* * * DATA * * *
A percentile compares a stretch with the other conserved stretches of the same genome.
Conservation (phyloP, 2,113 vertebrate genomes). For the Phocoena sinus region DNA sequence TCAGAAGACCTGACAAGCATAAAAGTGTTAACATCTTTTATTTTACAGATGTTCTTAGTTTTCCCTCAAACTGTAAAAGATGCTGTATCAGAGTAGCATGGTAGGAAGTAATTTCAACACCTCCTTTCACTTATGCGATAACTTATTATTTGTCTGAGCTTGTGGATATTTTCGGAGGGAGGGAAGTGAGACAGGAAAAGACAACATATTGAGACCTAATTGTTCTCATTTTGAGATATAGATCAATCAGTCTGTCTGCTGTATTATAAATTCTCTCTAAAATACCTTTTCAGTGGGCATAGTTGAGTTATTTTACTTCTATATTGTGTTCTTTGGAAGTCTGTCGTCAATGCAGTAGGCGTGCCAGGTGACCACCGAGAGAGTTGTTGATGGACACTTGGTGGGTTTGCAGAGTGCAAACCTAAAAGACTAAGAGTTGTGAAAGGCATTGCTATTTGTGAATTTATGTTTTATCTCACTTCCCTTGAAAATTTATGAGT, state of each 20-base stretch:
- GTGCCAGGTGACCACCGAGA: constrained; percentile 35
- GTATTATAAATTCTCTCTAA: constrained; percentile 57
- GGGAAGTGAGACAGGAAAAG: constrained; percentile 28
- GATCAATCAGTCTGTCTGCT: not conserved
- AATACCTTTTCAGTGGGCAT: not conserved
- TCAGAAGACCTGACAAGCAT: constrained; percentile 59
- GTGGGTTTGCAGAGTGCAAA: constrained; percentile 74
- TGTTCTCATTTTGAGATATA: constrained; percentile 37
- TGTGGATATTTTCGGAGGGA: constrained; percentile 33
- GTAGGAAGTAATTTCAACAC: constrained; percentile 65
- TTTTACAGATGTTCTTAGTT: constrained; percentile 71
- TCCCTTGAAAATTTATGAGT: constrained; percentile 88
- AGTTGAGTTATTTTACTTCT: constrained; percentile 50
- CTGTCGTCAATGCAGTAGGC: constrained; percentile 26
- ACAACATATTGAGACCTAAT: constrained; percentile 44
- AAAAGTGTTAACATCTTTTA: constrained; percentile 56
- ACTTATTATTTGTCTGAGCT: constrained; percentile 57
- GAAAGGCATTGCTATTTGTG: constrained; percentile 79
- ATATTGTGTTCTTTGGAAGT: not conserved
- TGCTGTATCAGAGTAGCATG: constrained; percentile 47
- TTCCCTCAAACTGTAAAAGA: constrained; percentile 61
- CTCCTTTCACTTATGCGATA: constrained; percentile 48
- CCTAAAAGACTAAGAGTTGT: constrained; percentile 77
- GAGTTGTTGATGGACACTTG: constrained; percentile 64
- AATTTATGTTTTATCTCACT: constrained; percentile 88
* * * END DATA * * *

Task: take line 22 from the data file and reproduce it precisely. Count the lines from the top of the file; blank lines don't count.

- TGCTGTATCAGAGTAGCATG: constrained; percentile 47